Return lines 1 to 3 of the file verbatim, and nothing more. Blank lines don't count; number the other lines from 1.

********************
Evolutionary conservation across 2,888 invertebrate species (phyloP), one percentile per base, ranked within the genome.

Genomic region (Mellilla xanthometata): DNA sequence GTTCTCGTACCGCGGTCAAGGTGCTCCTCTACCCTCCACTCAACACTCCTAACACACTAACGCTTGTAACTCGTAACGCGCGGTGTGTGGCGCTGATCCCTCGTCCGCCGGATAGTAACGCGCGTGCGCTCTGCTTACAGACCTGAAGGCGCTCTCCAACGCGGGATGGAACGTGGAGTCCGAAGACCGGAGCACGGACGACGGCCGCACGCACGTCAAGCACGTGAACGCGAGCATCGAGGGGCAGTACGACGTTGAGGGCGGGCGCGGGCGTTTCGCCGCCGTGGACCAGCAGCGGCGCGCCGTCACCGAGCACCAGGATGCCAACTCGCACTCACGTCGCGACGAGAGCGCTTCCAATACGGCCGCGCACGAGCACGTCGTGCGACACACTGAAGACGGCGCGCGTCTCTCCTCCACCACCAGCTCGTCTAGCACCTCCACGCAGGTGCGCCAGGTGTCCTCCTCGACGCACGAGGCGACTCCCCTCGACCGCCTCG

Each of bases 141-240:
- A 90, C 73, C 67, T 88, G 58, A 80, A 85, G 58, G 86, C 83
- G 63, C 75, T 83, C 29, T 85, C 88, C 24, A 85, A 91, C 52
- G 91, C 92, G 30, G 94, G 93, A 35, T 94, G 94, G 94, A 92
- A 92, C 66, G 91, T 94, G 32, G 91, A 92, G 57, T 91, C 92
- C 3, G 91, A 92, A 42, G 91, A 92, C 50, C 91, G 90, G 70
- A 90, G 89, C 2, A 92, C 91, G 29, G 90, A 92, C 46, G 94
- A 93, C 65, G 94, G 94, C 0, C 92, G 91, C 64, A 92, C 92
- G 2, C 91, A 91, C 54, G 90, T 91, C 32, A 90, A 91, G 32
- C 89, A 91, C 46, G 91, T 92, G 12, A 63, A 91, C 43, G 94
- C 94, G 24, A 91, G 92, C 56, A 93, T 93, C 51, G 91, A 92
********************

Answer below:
Evolutionary conservation across 2,888 invertebrate species (phyloP), one percentile per base, ranked within the genome.

Genomic region (Mellilla xanthometata): DNA sequence GTTCTCGTACCGCGGTCAAGGTGCTCCTCTACCCTCCACTCAACACTCCTAACACACTAACGCTTGTAACTCGTAACGCGCGGTGTGTGGCGCTGATCCCTCGTCCGCCGGATAGTAACGCGCGTGCGCTCTGCTTACAGACCTGAAGGCGCTCTCCAACGCGGGATGGAACGTGGAGTCCGAAGACCGGAGCACGGACGACGGCCGCACGCACGTCAAGCACGTGAACGCGAGCATCGAGGGGCAGTACGACGTTGAGGGCGGGCGCGGGCGTTTCGCCGCCGTGGACCAGCAGCGGCGCGCCGTCACCGAGCACCAGGATGCCAACTCGCACTCACGTCGCGACGAGAGCGCTTCCAATACGGCCGCGCACGAGCACGTCGTGCGACACACTGAAGACGGCGCGCGTCTCTCCTCCACCACCAGCTCGTCTAGCACCTCCACGCAGGTGCGCCAGGTGTCCTCCTCGACGCACGAGGCGACTCCCCTCGACCGCCTCG

Each of bases 141-240: